Ancient Holidays, New Traditions

Tonight is the start of Passover which just happens to be my favorite holiday. How could I not love a holiday that combines singing, food and emphasizes social justice.

I’m a big believer that rules are meant to be broken while traditions are meant to be kept. If this blog was about life and not food, I’d explain that further, but for now just go with it, k?

One of the coolest thing about Passover is that it steeped heavily in age-old traditions and still leaves room to begin new traditions. On the first two nights of Passover we have a Seder where we retell the story of our enslavement and coming out of Egypt, sing songs and eat a big delicious meal. In the center of the table is a Seder plate and on the Seder plate are certain foods that have symbolic meanings behind them. These foods have appeared on our Seder plates for centuries, but in modern times families often add new foods as symbols.

A few years ago my family started adding an orange to our Seder plates. There are a few interpretations of what the orange symbolizes, but I’ll tell you what it means to us. To my family the orange represents the inclusion of ALL people in our traditions and most especially the inclusion of Gays and Lesbians. See the orange isn’t something that’s been a traditional part of the Seder, but that’s no reason not to welcome it.

This year will be adding another symbol too, a tomato. No, the tomato doesn’t represent that we’re from New Jersey and are very proud of our tomatoes (though that is true), instead the tomato is there to remind us that, while we celebrate our own freedom from slavery , slavery still exists. Unfortunately much of this slavery exists in the supply chain of our food system and some of the most egregious examples are from the tomato growers in Florida.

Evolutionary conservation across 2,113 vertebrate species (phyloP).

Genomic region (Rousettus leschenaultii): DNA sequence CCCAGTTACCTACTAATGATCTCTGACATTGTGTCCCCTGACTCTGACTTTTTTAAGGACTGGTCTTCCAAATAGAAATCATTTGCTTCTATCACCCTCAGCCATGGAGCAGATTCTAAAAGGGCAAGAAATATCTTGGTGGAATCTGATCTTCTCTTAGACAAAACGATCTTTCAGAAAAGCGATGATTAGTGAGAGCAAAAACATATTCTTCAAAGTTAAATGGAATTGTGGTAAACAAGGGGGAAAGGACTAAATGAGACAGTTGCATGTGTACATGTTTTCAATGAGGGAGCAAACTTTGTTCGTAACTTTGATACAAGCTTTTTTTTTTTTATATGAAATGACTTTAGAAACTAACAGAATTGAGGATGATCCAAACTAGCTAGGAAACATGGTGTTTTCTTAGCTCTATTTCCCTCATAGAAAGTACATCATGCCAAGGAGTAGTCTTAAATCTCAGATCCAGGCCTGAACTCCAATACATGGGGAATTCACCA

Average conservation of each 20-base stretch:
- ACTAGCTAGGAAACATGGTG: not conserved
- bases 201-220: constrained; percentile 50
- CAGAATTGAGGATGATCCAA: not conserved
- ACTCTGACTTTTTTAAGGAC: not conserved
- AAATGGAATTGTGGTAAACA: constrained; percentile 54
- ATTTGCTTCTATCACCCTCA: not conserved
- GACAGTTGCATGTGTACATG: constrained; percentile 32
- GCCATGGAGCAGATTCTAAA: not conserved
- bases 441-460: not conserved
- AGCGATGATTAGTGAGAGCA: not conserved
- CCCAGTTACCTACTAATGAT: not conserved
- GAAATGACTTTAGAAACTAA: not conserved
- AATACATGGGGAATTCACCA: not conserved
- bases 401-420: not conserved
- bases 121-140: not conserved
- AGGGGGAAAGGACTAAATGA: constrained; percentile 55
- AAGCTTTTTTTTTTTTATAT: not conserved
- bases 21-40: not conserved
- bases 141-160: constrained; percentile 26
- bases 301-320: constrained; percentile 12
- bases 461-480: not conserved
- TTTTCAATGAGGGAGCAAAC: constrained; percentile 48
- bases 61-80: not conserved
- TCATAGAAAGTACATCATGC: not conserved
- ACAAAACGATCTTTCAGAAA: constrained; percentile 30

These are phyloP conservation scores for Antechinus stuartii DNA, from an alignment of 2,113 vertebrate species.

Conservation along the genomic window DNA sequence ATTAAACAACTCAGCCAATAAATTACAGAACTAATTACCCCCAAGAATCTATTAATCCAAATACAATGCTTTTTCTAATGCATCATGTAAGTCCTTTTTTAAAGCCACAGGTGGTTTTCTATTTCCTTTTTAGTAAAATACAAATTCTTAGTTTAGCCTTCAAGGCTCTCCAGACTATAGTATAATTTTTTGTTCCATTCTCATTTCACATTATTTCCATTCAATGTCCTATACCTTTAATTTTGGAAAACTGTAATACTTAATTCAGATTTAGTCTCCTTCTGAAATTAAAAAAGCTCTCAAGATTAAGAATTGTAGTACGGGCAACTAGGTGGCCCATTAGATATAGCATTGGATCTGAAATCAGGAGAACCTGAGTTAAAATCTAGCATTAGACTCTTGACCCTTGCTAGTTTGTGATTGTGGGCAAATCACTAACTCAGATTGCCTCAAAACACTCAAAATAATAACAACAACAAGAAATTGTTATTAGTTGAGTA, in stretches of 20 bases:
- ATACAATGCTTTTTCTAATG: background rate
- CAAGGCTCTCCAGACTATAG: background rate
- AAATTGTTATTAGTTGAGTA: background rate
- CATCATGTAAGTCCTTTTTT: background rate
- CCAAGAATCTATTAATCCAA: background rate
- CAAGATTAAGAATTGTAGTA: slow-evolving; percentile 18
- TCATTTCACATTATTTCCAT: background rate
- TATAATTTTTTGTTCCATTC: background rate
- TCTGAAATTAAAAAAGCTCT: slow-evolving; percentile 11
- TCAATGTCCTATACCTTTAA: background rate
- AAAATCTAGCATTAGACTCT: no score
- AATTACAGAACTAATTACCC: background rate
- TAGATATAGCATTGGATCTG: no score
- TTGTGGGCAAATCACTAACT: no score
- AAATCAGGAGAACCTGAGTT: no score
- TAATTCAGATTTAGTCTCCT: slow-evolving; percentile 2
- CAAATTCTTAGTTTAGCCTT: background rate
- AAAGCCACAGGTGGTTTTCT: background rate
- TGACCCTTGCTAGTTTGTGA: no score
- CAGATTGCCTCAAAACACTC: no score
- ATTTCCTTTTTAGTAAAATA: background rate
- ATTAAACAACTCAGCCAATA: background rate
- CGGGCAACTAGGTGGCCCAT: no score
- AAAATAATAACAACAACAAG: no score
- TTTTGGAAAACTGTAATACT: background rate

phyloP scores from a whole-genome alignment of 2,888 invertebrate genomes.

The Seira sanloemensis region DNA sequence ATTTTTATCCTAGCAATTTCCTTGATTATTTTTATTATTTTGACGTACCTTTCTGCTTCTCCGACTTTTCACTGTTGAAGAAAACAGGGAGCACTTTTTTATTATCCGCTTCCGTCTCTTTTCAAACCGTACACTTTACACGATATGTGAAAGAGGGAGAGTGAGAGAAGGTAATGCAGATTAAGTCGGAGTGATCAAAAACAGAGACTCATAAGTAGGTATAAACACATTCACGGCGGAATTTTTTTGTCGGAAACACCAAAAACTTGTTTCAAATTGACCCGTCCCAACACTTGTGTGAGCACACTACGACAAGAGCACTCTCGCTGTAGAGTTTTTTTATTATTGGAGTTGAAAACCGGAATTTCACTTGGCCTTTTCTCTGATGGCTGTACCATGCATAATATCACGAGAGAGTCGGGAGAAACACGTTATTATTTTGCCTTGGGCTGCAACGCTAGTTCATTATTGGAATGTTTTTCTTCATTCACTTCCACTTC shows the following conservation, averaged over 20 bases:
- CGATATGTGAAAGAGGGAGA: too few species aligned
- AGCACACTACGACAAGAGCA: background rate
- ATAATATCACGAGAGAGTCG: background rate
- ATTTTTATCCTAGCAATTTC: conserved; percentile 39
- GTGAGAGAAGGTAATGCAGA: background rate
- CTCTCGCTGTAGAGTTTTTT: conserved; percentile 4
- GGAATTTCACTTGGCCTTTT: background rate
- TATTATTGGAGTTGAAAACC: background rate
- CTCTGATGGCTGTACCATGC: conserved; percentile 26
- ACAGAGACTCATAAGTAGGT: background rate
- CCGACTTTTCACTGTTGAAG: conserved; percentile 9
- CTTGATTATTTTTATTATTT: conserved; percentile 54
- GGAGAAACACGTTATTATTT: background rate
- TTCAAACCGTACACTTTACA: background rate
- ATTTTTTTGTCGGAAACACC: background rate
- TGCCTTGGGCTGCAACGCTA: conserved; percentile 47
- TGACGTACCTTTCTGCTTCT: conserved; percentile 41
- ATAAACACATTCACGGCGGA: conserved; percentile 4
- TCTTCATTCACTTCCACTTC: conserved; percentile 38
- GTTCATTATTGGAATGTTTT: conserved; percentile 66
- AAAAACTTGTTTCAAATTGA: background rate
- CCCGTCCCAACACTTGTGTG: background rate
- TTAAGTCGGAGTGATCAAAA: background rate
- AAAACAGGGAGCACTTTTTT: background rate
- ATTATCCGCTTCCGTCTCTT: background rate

The tomato on our Seder plate serves as a reminder that we may be free, but our fight is far from over. Our fight will not be over until all slaves are free, until all workers are guaranteed fair wages and safe conditions.

I hope you have a wonderful Passover, Easter or just a great weekend! Enjoy time with your family and friends, but please try to fill your table with only good quality, fair trade, sustainable food. And if this holiday weekend involves prayer for you, take a minute to pray that we will one day live in a world where all people are free.

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2 comments on “Ancient Holidays, New Traditions

  1. Kate says:

    Alli, I LOVE this post. What a fantastic explanation of traditions and how they can incorporate struggles today.

    I heard a member of CIW speak. Gerardo said “We do not ask you to feel sorry for us- we ask you to act, because we each have a duty to each other. Until we are all, every one of us, free, we cannot claim liberty”.

    Thank you to you and your family for showing us a way to work for that goal of freedom.

  2. […] Ancient Holidays, New Traditions, is our friend Alli’s explanation of how she and her family shared the table this season. […]

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